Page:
Pediatric Supportive Care (PDQ®): Supportive care - Patient Information [NCI]
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Pediatric Supportive Care
Note: Information about physical adjustment to treatment, problems with physical and cognitive development, and life after cancer treatment will be added to this summary in the future.
The goal of supportive care is to improve the quality of life for young cancer patients and their families.
Most children with cancer can be cured. However, cancer treatment for young patients can cause unwanted side effects and other problems during and after treatment. Early treatment of cancer symptoms and the side effects of therapy helps patients feel better, stay stronger, and cope with life after cancer. Supportive care improves the patient's physical, psychological, social, and spiritual quality of life.
Supportive care is given to children of all ages, including infants, children, adolescents, and young adults.
Cancer in children is different from cancer in adults.
Cancer in children and young adults is different from cancer that develops later in life. Childhood cancers usually do not act like adult cancers and are not treated the same way:
In general, treatments for childhood cancer use higher doses of chemotherapy and radiation than is used for adults. These treatments may also be given over a shorter amount of time than in adults. This is because children can receive more intense treatment (higher doses given over a shorter time) than adults can, before serious side effects occur.
Some of the unwanted side effects of cancer treatments cause more harm to children than they do to adults. This is because children's bodies are still growing and developing, so cancer and its treatment are more likely to affect developing organs.
Side effects of chemotherapy and radiation therapy may happen right away or weeks or years after treatment. Cancer treatment may also affect a child's growth or cause a second cancer to form. Problems that appear weeks or years after treatment are called late effects. Because of possible late effects, childhood cancer survivors need life-long follow-up. (See the PDQ summary on Late Effects of Treatment for Childhood Cancer for more information).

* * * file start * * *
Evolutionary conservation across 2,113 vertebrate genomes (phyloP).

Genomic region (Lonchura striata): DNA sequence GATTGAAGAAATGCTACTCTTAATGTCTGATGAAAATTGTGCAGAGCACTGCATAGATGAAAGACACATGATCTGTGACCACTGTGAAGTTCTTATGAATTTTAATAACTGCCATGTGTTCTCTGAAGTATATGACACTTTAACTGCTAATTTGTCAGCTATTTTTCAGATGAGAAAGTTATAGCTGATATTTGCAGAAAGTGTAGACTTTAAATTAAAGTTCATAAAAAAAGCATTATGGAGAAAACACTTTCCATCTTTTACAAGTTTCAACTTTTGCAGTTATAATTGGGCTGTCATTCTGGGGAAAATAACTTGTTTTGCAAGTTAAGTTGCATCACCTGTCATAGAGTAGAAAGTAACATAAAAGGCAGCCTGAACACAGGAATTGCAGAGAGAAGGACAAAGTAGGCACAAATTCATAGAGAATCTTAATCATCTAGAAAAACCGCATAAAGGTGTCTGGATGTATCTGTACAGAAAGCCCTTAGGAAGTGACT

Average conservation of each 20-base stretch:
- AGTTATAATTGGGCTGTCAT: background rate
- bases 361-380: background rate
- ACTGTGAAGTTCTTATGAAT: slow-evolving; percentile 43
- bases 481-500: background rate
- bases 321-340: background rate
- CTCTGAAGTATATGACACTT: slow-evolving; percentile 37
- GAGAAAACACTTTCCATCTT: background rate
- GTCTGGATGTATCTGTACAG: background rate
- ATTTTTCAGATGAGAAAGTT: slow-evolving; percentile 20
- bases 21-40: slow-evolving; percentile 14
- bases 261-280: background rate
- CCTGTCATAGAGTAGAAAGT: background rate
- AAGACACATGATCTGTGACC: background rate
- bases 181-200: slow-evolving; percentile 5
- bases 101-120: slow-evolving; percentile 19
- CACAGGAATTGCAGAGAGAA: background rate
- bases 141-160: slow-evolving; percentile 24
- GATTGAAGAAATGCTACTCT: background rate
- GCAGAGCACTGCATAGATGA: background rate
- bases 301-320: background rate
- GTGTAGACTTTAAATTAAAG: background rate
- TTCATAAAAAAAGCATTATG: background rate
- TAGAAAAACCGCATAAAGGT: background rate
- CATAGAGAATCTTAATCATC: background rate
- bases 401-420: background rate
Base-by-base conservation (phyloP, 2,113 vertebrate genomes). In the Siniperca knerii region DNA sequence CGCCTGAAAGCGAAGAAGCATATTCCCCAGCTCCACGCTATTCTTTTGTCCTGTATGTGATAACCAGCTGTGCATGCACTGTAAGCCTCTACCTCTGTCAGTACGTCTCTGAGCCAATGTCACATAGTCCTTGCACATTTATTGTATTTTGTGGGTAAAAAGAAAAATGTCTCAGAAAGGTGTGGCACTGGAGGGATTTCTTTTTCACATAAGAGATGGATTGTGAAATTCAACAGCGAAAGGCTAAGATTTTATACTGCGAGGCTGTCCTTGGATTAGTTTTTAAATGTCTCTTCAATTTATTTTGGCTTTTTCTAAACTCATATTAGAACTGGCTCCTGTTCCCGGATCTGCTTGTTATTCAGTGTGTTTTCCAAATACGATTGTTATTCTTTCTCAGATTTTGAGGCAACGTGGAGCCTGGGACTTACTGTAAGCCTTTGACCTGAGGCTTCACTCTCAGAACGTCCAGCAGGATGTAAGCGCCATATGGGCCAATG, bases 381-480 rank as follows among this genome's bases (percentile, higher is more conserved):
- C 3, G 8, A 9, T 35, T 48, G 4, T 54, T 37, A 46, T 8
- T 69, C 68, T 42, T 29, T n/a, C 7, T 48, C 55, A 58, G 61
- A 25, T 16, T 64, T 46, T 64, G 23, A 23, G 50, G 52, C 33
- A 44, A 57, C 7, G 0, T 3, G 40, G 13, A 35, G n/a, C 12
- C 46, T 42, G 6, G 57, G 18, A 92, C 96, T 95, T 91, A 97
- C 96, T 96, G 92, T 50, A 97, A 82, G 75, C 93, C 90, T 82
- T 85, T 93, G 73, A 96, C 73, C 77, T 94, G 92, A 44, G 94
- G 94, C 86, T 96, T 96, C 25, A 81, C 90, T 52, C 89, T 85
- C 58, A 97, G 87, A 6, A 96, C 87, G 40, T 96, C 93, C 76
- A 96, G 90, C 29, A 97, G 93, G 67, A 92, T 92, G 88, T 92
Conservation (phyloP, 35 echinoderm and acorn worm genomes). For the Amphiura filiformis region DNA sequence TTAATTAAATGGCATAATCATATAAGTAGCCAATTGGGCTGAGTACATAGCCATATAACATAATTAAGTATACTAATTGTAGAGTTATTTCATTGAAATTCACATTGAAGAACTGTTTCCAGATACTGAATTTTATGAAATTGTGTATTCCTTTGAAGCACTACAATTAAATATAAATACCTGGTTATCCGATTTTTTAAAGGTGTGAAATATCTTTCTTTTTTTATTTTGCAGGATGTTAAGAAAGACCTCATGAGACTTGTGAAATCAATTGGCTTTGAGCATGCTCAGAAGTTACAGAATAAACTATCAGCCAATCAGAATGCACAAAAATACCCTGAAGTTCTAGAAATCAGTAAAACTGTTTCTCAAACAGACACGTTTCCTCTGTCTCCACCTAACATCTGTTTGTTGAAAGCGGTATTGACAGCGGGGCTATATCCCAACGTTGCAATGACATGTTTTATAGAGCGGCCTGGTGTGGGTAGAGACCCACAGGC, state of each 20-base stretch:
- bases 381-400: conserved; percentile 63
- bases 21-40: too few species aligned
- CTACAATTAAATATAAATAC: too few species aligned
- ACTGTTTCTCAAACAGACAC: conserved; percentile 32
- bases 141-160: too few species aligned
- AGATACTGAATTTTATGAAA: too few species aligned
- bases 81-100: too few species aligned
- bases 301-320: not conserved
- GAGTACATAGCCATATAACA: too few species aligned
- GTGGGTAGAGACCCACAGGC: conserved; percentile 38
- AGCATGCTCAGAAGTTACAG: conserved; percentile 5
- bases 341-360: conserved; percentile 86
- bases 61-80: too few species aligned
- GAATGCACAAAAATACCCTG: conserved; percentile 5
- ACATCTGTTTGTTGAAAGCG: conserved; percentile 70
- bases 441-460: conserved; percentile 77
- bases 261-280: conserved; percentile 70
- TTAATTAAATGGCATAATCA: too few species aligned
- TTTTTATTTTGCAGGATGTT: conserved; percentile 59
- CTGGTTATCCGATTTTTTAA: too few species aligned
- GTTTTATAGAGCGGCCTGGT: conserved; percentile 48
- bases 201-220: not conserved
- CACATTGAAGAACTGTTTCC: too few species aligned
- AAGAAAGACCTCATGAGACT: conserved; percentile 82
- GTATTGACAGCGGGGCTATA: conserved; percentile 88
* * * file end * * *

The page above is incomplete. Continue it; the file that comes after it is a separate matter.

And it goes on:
The types of supportive care given to children may be different from those used for adults. For example, certain medicines used to control symptoms in adults may not be safe for children.
Children of different ages need different treatment and support.
The treatments and supportive care will be different for different age groups and will change as the child grows and develops. For some cancers, the prognosis (chance of recovery) and risk of late effects depend partly on the age of the child at the time of diagnosis or treatment. See CureSearch for more information about treatment and support for different age groups.
A child's circle of family and friends may be larger than it usually is for adults.
Even with a diagnosis of cancer, the child will still be going to school, spending time with friends and family, and enjoying many activities that were a part of life before cancer. The child's circle of family and friends may be large. In addition to parents, brothers, and sisters, many others may be closely involved in the child's everyday life. This includes grandparents, aunts, uncles, cousins, teachers, schoolmates, and friends. Everyone in a child's circle of family and friends are affected by the child's cancer diagnosis and treatment, and possible side effects of treatment.